Some low-decile schools say fewer children are turning up to
school without lunch since supermarkets started offering $1
However, others are not so sure the cut-price bread options
have made a difference.
Last month, Countdown cut the price of some brands of white
and wheatmeal bread, to $1, which was matched quickly by New
World and Pak'nSave.
In Tauranga, Merivale School principal Jan Tinetti said the
cut-price deals had made a huge difference to families. The
school had noticed a drop in the number of prepared lunches
it had to supply for students who had nothing to eat.
The school had also been able to give the bread to less
fortunate families, Ms Tinetti said. It provided about 10
lunches each day.
Greerton Village School principal Anne Mackintosh said the $1
bread was having a positive impact, with more children taking
sandwiches to school.
"What was so great for us was the Countdown over our back
fence brought in excess loaves to us and we were able to give
them to our families."
Mrs Mackintosh said there would always be a need for the food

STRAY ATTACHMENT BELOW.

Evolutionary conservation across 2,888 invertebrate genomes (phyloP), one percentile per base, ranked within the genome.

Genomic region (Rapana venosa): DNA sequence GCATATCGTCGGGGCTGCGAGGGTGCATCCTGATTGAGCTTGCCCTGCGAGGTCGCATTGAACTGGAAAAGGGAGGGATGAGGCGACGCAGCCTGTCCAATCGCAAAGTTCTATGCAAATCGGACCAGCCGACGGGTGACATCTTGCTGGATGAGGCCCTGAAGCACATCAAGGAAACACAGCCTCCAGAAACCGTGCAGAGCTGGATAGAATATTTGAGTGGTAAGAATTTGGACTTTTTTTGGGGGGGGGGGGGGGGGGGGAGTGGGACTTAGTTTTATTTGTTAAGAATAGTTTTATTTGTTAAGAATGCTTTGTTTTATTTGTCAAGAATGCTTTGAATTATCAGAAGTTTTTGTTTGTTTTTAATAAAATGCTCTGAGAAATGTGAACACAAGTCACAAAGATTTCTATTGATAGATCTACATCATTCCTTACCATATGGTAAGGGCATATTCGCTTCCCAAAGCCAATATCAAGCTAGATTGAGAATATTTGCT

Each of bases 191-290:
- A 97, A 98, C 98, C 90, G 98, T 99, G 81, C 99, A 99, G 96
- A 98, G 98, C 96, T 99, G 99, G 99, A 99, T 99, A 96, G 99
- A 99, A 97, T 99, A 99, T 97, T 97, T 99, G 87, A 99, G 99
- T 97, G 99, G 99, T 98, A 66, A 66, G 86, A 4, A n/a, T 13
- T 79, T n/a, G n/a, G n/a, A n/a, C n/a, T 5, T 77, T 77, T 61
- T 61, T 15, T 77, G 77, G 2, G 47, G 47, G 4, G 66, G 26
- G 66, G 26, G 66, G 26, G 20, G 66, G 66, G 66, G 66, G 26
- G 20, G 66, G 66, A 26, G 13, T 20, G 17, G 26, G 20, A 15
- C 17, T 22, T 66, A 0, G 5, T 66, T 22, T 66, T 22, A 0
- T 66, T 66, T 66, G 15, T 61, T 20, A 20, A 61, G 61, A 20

"For one reason or another there will be kids who can't bring
lunches to school, parents might be sick or whatever."
She was not aware of nutritionists' concerns about white
bread but said the fillings could assist the health benefits.
In contrast, Pukehina School principal Roger Reid said he had
not seen more pupils taking lunches to the decile 3 school.
Children arriving without lunch was not common.
Brookfield School principal Robert Hyndman had also not
noticed a change.
The Loaves and Fishes service, which provides food to
schools, was continuing as usual, co-ordinator Jill O'Brien
said. About 200 lunches a week were delivered to 10 schools
in the region.
"That number hasn't gone down since last year," she said.
Through the Society of St Vincent De Paul it was able to
provide a savoury and sweet sandwich, a snack and a piece of
fruit in each lunch.
Jan Clark, Kids Can GM marketing and fundraising, said it
provided food services for six schools in the Tauranga region
and had not seen any decrease in the need for the service.
"Our figures show the need is still increasing for our food
distributions. This term we're supporting about 20 per cent
of the roll on average for our partner schools that need food
to alleviate hunger," she said.
- Ruth Keber of the Bay of Plenty Times